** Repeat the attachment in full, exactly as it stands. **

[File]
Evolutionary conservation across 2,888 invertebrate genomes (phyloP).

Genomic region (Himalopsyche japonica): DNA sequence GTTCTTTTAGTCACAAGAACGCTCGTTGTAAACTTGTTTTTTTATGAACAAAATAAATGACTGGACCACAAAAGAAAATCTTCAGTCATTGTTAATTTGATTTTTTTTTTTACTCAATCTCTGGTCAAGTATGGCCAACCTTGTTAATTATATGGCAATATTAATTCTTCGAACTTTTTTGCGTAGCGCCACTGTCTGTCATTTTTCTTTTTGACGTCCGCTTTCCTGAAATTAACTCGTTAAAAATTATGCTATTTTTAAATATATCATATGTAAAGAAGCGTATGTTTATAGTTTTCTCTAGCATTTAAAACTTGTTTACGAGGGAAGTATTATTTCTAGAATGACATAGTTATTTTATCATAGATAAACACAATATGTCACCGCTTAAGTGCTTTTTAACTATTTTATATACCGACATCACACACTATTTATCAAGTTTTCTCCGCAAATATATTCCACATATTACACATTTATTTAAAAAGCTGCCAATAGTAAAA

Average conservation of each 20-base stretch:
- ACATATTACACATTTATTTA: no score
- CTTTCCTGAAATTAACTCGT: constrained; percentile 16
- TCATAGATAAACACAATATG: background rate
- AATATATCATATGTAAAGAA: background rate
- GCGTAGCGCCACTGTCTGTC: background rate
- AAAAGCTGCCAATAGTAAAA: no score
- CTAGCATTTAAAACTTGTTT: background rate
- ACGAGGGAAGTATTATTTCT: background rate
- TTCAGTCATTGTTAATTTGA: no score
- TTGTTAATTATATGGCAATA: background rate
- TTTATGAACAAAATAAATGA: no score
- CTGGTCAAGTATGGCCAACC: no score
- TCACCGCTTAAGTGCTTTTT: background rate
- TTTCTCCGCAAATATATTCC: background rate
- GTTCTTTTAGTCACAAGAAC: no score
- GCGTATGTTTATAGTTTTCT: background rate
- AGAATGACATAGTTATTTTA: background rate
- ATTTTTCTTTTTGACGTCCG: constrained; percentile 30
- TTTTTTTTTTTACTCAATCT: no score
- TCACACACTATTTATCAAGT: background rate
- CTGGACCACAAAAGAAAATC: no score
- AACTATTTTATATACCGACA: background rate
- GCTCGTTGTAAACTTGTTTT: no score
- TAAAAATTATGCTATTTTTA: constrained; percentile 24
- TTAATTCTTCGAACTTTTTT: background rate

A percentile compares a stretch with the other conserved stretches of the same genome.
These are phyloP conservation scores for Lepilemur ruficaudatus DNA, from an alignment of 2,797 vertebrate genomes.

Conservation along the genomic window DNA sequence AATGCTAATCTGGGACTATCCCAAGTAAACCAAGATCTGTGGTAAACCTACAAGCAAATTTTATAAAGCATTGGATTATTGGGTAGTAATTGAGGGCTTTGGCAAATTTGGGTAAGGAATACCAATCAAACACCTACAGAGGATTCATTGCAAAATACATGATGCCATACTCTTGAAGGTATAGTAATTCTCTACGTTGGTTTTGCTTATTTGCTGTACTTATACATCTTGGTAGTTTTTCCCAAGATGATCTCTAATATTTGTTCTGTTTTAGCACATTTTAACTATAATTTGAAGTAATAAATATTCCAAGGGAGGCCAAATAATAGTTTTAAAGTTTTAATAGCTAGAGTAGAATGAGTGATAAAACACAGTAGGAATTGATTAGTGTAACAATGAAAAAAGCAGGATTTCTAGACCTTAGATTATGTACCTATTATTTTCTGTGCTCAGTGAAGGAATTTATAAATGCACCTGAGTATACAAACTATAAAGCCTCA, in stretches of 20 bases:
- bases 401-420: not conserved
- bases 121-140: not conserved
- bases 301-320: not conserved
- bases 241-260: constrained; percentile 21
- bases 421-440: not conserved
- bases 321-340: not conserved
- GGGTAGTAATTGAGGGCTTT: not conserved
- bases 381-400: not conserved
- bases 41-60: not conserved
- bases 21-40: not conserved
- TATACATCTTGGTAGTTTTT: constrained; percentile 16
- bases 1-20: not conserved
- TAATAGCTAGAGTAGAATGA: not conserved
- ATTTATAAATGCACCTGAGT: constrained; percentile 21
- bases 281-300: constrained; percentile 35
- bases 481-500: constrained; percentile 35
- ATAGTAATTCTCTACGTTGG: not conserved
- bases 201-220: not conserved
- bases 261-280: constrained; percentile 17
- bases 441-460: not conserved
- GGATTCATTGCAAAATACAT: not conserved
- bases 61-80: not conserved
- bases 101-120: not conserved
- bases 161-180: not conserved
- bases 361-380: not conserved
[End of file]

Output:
Evolutionary conservation across 2,888 invertebrate genomes (phyloP).

Genomic region (Himalopsyche japonica): DNA sequence GTTCTTTTAGTCACAAGAACGCTCGTTGTAAACTTGTTTTTTTATGAACAAAATAAATGACTGGACCACAAAAGAAAATCTTCAGTCATTGTTAATTTGATTTTTTTTTTTACTCAATCTCTGGTCAAGTATGGCCAACCTTGTTAATTATATGGCAATATTAATTCTTCGAACTTTTTTGCGTAGCGCCACTGTCTGTCATTTTTCTTTTTGACGTCCGCTTTCCTGAAATTAACTCGTTAAAAATTATGCTATTTTTAAATATATCATATGTAAAGAAGCGTATGTTTATAGTTTTCTCTAGCATTTAAAACTTGTTTACGAGGGAAGTATTATTTCTAGAATGACATAGTTATTTTATCATAGATAAACACAATATGTCACCGCTTAAGTGCTTTTTAACTATTTTATATACCGACATCACACACTATTTATCAAGTTTTCTCCGCAAATATATTCCACATATTACACATTTATTTAAAAAGCTGCCAATAGTAAAA

Average conservation of each 20-base stretch:
- ACATATTACACATTTATTTA: no score
- CTTTCCTGAAATTAACTCGT: constrained; percentile 16
- TCATAGATAAACACAATATG: background rate
- AATATATCATATGTAAAGAA: background rate
- GCGTAGCGCCACTGTCTGTC: background rate
- AAAAGCTGCCAATAGTAAAA: no score
- CTAGCATTTAAAACTTGTTT: background rate
- ACGAGGGAAGTATTATTTCT: background rate
- TTCAGTCATTGTTAATTTGA: no score
- TTGTTAATTATATGGCAATA: background rate
- TTTATGAACAAAATAAATGA: no score
- CTGGTCAAGTATGGCCAACC: no score
- TCACCGCTTAAGTGCTTTTT: background rate
- TTTCTCCGCAAATATATTCC: background rate
- GTTCTTTTAGTCACAAGAAC: no score
- GCGTATGTTTATAGTTTTCT: background rate
- AGAATGACATAGTTATTTTA: background rate
- ATTTTTCTTTTTGACGTCCG: constrained; percentile 30
- TTTTTTTTTTTACTCAATCT: no score
- TCACACACTATTTATCAAGT: background rate
- CTGGACCACAAAAGAAAATC: no score
- AACTATTTTATATACCGACA: background rate
- GCTCGTTGTAAACTTGTTTT: no score
- TAAAAATTATGCTATTTTTA: constrained; percentile 24
- TTAATTCTTCGAACTTTTTT: background rate

A percentile compares a stretch with the other conserved stretches of the same genome.
These are phyloP conservation scores for Lepilemur ruficaudatus DNA, from an alignment of 2,797 vertebrate genomes.

Conservation along the genomic window DNA sequence AATGCTAATCTGGGACTATCCCAAGTAAACCAAGATCTGTGGTAAACCTACAAGCAAATTTTATAAAGCATTGGATTATTGGGTAGTAATTGAGGGCTTTGGCAAATTTGGGTAAGGAATACCAATCAAACACCTACAGAGGATTCATTGCAAAATACATGATGCCATACTCTTGAAGGTATAGTAATTCTCTACGTTGGTTTTGCTTATTTGCTGTACTTATACATCTTGGTAGTTTTTCCCAAGATGATCTCTAATATTTGTTCTGTTTTAGCACATTTTAACTATAATTTGAAGTAATAAATATTCCAAGGGAGGCCAAATAATAGTTTTAAAGTTTTAATAGCTAGAGTAGAATGAGTGATAAAACACAGTAGGAATTGATTAGTGTAACAATGAAAAAAGCAGGATTTCTAGACCTTAGATTATGTACCTATTATTTTCTGTGCTCAGTGAAGGAATTTATAAATGCACCTGAGTATACAAACTATAAAGCCTCA, in stretches of 20 bases:
- bases 401-420: not conserved
- bases 121-140: not conserved
- bases 301-320: not conserved
- bases 241-260: constrained; percentile 21
- bases 421-440: not conserved
- bases 321-340: not conserved
- GGGTAGTAATTGAGGGCTTT: not conserved
- bases 381-400: not conserved
- bases 41-60: not conserved
- bases 21-40: not conserved
- TATACATCTTGGTAGTTTTT: constrained; percentile 16
- bases 1-20: not conserved
- TAATAGCTAGAGTAGAATGA: not conserved
- ATTTATAAATGCACCTGAGT: constrained; percentile 21
- bases 281-300: constrained; percentile 35
- bases 481-500: constrained; percentile 35
- ATAGTAATTCTCTACGTTGG: not conserved
- bases 201-220: not conserved
- bases 261-280: constrained; percentile 17
- bases 441-460: not conserved
- GGATTCATTGCAAAATACAT: not conserved
- bases 61-80: not conserved
- bases 101-120: not conserved
- bases 161-180: not conserved
- bases 361-380: not conserved